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Page 17 ï~~2002 THE MICHIGAN BOTANIST 17 LITERATURE CITED Barnes, B.V., & W.H. Wagner, Jr. 1991. Michigan Trees. A Guide to the Trees of Michigan and the Great Lakes Region. University of Michigan Press, Ann Arbor. viii + 383 pp. Dirr, Michael A. 1983. Manual of Woody Landscape Plants. Their identification, ornamental characteristics, culture, propagation, and uses. 3rd ed. Stipes Publishing Co., Champaign, IL. 826 pp. Lanzara, P., & M. Pizzetti. 1978. Simon and Schuster's Guide to Trees. Simon and Schuster, Inc. New York, NY. 314 pp. Rehder, A. 1940. Manual of Cultivated Trees and Shrubs, ed. 2; reprinted 1986 by Dioscorides Press. Portland, Oregon, as volume 1 of a "Biosystematics, Floristic & Phylogeny Series," xxx + 996 pp. BOOK REVIEW Yatskievych, K. 2000. Field Guide to Indiana Wildflowers. Indiana University Press, Bloomington. Paperback; 358 pp. ISBN 0-253-21420-3 $17.95 Most amateur botanists are accustomed to the various field guides available for learning plant names for a particular state or region. Many of these guides have the plant species arranged in an artificial way by flower color and/or shape of the corolla and a color photograph of that species. The bright red paper cover of this field guide is an indication that this book is different from all the rest covering the Great Lakes region. Most field guides are usually purposely incomplete in the species covered. 40% or more of the wildflowers of Indiana are not observed in available field guides. This book discusses all 1,564 herbaceous species known for the state (excluding grasses, rushes, and sedges). There are 640 color photographs with at least one photo image for each visually similar group or genus. The discussion of each species includes Latin name with author names, family, common name, and general description of the species, soils and ecology, habitat, distribution within Indiana, blooming time, plant size, the flowers and the inflorescence. Because Indiana is a state where four or five different written floras overlap in their coverage, and different Latin names may have been used, the author has placed these names in brackets for cross reference. There is also a brief discussion about the similarity and differences betweeen species. Species are noted as being native, introduced into the state, and those that are Endangered, Threatened, or Rare, Extirpated, or on a Watch List within the state. Some species have line drawings showing features that help in proper identification. The species within the book are grouped by families with the families following a modified classification system similar to one proposed some years ago by Arthur Cronquist. The book begins with (1) Saururus cernuus, in the Saururaceae and ends with (1564) Isotria verticillata in the Orchidaceae. To get all the species listed with discussion in a book of only 358 pages, four to six species are grouped to a page. To identify the species, the user must follow a Flower Finder. This finder is divided into eight parts where the unknown is compared to illustrations within each group. For example, Group A is corolla 2-lipped. The unknown flower is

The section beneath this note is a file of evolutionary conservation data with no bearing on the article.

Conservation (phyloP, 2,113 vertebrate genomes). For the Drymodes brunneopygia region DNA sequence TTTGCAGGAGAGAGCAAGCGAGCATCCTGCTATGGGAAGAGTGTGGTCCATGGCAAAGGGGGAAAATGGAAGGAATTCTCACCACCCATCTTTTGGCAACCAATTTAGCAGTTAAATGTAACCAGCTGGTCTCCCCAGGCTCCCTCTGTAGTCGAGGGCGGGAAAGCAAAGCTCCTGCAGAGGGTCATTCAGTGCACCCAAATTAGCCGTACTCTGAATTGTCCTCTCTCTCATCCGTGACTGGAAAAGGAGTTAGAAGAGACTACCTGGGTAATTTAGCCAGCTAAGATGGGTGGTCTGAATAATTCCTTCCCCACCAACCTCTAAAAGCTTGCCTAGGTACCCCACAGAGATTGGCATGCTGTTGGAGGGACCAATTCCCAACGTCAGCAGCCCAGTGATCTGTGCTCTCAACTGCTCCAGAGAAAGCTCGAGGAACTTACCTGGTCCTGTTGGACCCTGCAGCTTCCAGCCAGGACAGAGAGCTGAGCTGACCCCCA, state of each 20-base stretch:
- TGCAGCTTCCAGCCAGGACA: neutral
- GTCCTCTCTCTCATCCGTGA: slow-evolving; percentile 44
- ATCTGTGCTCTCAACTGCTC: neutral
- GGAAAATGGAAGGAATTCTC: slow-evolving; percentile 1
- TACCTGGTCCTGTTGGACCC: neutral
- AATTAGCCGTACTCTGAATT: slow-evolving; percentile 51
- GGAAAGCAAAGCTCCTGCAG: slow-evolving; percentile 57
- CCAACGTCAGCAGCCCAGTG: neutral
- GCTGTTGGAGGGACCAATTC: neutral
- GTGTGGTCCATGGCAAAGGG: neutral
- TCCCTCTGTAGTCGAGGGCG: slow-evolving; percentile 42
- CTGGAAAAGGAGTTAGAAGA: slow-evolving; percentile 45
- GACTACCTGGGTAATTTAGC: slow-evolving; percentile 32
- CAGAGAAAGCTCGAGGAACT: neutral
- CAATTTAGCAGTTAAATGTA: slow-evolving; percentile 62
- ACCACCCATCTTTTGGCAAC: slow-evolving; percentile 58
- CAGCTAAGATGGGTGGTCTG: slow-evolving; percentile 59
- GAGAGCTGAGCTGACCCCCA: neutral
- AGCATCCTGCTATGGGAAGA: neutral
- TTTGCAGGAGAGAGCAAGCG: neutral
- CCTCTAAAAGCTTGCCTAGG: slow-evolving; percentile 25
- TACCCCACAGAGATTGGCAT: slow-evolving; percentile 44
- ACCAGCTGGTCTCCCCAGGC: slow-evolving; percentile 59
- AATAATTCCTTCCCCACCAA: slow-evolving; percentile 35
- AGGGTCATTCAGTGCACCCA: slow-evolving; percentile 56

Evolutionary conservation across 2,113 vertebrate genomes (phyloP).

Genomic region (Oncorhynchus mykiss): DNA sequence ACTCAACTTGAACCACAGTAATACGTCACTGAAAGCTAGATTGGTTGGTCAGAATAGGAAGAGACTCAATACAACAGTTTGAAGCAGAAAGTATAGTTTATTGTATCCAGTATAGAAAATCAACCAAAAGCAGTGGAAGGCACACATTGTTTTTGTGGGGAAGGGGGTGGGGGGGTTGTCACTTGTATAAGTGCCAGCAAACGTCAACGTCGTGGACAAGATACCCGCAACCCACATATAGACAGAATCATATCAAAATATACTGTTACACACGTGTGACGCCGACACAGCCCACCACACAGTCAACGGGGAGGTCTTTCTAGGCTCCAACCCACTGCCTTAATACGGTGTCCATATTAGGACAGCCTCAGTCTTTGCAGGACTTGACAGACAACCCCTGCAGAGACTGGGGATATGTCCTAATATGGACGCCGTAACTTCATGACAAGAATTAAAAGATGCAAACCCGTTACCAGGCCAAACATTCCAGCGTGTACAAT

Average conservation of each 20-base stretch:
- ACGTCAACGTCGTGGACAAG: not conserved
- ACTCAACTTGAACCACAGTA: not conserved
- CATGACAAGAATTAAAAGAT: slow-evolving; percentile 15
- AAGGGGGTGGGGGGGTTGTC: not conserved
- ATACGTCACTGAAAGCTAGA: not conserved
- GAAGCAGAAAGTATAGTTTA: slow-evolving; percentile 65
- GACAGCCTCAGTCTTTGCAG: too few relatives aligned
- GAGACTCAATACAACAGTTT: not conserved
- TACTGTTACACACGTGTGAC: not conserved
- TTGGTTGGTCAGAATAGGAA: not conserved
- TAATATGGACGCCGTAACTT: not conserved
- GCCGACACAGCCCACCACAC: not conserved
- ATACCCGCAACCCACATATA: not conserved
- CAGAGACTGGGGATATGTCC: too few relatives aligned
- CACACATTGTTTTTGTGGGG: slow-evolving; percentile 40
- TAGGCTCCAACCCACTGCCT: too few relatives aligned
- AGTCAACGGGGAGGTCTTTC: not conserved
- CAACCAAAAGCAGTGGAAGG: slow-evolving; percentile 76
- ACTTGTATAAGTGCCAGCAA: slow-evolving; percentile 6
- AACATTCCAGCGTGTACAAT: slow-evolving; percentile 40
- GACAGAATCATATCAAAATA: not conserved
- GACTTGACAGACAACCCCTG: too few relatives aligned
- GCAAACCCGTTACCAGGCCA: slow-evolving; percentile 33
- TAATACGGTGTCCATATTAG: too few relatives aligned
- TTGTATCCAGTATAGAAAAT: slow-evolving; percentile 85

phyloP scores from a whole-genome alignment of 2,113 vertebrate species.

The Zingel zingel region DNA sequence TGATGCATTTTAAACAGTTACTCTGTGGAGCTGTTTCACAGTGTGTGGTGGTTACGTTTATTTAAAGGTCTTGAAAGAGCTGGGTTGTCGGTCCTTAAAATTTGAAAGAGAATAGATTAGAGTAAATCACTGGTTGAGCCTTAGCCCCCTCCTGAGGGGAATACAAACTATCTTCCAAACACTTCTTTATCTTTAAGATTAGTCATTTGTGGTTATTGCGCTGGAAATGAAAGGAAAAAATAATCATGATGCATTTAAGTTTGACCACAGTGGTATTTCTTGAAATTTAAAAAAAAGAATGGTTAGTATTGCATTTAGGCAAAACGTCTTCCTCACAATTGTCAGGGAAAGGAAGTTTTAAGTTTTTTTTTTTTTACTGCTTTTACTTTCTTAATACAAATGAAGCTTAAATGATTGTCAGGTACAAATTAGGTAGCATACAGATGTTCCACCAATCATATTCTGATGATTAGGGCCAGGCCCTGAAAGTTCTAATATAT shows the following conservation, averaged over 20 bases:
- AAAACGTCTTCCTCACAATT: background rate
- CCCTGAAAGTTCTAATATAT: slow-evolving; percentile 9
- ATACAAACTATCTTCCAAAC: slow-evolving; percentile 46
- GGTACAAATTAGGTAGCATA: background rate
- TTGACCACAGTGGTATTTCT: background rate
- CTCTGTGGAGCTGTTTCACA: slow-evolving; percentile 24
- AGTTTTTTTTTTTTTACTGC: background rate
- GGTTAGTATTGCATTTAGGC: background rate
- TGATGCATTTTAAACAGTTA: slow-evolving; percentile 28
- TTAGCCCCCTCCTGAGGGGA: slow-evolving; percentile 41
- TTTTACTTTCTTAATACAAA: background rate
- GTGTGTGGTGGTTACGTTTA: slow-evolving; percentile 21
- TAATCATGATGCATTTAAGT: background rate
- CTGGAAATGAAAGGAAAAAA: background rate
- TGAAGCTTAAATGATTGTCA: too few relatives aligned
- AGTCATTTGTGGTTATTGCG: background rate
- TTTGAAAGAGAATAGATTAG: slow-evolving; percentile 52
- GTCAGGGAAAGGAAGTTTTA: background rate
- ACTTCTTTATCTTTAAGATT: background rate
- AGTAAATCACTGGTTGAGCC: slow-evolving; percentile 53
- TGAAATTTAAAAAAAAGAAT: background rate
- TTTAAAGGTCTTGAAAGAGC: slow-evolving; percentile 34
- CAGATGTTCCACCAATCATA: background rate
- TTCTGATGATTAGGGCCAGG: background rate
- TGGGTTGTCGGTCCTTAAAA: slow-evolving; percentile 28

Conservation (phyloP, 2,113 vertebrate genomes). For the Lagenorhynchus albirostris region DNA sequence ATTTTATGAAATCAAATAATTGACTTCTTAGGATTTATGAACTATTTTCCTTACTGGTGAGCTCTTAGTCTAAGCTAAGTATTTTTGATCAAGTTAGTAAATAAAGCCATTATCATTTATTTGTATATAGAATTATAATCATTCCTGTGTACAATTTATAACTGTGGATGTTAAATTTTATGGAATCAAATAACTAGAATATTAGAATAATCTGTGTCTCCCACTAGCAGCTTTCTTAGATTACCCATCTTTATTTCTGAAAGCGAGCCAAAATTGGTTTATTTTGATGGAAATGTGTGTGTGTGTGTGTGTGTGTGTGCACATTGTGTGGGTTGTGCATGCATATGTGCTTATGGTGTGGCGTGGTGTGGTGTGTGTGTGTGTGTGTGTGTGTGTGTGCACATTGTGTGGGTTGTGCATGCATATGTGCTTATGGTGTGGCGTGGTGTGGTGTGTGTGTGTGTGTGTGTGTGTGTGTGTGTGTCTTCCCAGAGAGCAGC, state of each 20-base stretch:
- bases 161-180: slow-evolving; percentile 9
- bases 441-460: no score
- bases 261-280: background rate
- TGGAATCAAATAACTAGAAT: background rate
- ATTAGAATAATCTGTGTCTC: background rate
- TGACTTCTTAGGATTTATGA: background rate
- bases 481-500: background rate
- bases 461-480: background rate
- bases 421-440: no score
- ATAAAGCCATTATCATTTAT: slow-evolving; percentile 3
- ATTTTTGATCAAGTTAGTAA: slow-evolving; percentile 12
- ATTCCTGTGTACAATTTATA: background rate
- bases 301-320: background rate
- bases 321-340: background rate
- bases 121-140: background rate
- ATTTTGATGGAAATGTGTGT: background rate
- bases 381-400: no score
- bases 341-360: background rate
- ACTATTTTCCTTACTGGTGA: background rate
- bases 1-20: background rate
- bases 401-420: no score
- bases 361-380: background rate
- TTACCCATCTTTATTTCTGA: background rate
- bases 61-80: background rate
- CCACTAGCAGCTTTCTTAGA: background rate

Page 18 ï~~18 THE MICHIGAN BOTANIST Vol. 41 compared with ten different sketches of 2-lipped corollas, then going to that part of the species listing of the guide and comparing those species which are most similar to it. One hopes that, with practice, the individual will be successful. Because 60% of the wildflowers listed lack sketches or photo images, this will take considerable practice on the user's part. Another difficulty comes with some groups having a long list of exceptions. For example, Group D, Flowers with petaloids numbering 5 has a two-column, half-page list of other examples to consider. This I can see could be very discouraging to all but the most determined amateur botanist. The photographs are small but of good quality and illustrate the necessary features to properly identify most species. It is too bad more images were not used as this may discourage some amateur botanists from using the book. There is a seven page word Glossary that is fairly complete for the terms used in the book. A single page labeled sketches of the parts of a flower and a labeled composite head inflorescence follows the glossary. This seems a bit lacking to this reviewer as there can be some very complex heads other than those found in the Aster family and corymbs, cymes, and panicles that need interpreting. A 37 page Index is most helpful when looking up species when the user already knows the identity of the plant. Only the genus Rosa was observed to be lacking. Will this book replace the use of the more easy to use color-coded, thumbthrough, color picture field guide used today by many an amateur botanist? Yes, for those wanting a guide only for Indiana. No, for those unwilling to put forth the time to identify completely one of the various Potentilla (cinquefoil) species, for example. However, Yatskievych is to be commended for her attempt to bring the American public to a higher level of botanical knowledge and scholarship. Time will tell if she is successful. - Dennis W. Woodland Biology Department, Andrews University Berrien Springs, Michigan 49104-0410 U.S.A. e-mail: woody @andrews.edu Telephone: 616.471.3240; FAX: 616.471.6911